Skip to main content

The Use of Prayer in the Management of Pain: A Systematic Review


The availability of safe and effective non-pharmacological therapies for pain is an important unmet medical need. Prayer may be considered as an effective adjunctive therapy for pain and this systematic review aims to clarify this association. Pertinent databases were searched for English language publications, dated 2000–2019. Inclusion criteria involved prayer as an on-site or personal intervention and at least one pre-specified pain-related outcome. We evaluated 411 abstracts. Nine studies met criteria. Active prayer to God emerged as a preferred beneficial intervention for religious patients undergoing surgery or a painful procedure. Prayer effect does not seem to be opioid mediated. Improved trial design will facilitate the study of prayer as an adjuvant therapy for pain.

This is a preview of subscription content, access via your institution.

Fig. 1


  • Andersson, G. (2008). Chronic pain and praying to a higher power: Useful or useless? Journal of Religion and Health,47(2), 176–187.

    Article  Google Scholar 

  • Beiranvand, S., Noparast, M., Eslamizade, N., & Saeedikia, S. (2014). The effects of religion and spirituality on postoperative pain, hemodynamic functioning and anxiety after cesarean section. Acta Medica Iranica,52(12), 909–915.

    PubMed  Google Scholar 

  • Black, L. I., Clarke, T. C., Barnes, P. M., Stussman, B. J., & Nahin, R. L. (2015). Use of complementary health approaches among children aged 4–17 years in the United States: National Health Interview Survey, 2007–2012. National Health Statistics Reports,10(78), 1–19.

    Google Scholar 

  • Clarke, T. C., Black, L. I., Stussman, B. J., Barnes, P. M., & Nahin, R. L. (2015). Trends in the use of complementary health approaches among adults: United States, 2002–2012. National Health Statistics Reports,10(79), 1–16.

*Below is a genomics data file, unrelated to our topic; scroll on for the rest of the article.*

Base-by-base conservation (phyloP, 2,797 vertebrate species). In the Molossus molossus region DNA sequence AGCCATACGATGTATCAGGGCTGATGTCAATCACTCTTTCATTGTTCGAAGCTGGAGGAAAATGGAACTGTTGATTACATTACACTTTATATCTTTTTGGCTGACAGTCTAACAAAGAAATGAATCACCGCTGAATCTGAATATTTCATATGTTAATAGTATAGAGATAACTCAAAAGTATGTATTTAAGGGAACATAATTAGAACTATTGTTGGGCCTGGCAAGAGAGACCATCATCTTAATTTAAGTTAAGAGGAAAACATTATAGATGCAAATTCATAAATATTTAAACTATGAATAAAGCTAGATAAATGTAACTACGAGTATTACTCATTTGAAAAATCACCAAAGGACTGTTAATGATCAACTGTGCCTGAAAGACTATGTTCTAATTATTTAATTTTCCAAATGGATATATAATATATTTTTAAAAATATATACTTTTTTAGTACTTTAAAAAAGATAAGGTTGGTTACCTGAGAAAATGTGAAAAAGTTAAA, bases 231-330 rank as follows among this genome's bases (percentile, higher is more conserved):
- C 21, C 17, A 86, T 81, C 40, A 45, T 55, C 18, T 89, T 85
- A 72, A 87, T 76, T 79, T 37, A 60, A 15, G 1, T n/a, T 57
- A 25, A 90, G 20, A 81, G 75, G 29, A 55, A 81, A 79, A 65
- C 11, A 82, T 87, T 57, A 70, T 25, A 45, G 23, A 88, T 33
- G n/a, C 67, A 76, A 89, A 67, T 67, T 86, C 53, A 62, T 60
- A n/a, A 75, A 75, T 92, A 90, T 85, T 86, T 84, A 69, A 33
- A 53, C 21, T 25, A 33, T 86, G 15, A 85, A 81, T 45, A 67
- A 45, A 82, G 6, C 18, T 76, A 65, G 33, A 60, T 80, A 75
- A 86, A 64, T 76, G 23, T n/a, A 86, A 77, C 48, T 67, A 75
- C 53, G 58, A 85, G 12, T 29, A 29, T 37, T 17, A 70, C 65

Google Scholar 

  • Dahlhamer, J., Lucas, J., Zelaya, C., Nahin, R., Mackey, S., DeBar, L., et al. (2018). Prevalence of chronic pain and high-impact chronic pain among adults—United States, 2016. Morbidity and Mortality Weekly Report,67(36), 1001–1006.

    Article  Google Scholar 

  • Dezutter, J., Wachholtz, A., & Corveleyn, J. (2011). Prayer and pain: The mediating role of positive re-appraisal. Journal of Behavioral Medicine,34(6), 542–549.

    Article  Google Scholar 

  • Eilami, O., Moslemirad, M., Naimi, E., Babuei, A., & Rezaei, K. (2019). The effect of religious psychotherapy emphasizing the importance of prayers on mental health and pain in cancer patients. Journal of Religion and Health,58(2), 444–451.

    Article  Google Scholar 

  • Elmholdt, E., Skewes, J., Dietz, M., Møller, A., Jensen, M. S., Roepstorff, A., et al. (2017). Reduced pain sensation and reduced BOLD signal in parietofrontal networks during religious prayer. Frontiers in Human Neuroscience,11, 337.

    Article  Google Scholar 

  • Hamman, A. G. (2015). Prayer. In Encyclopaedia Britannica. Retrieved October 23, 2019 from

  • Hassanpour-Dehkordi, A., Fatehi, D., & Solati, K. (2016). Analgesic plus prayer versus analgesic alone. Effect of prayer on intensity of postoperative pain, anxiety and physiological indices in surgical patients. A randomized clinical trial. Heroin Addiction and Related Clinical Problems,18(6), 13–20.

    Google Scholar 

  • Jegindø, E. M. E., Vase, L., Skewes, J. C., Terkelsen, A. J., Hansen, J., Geertz, A. W., et al. (2013). Expectations contribute to reduced pain levels during prayer in highly religious participants. Journal of Behavioral Medicine,36(4), 413–426.

    Article  Google Scholar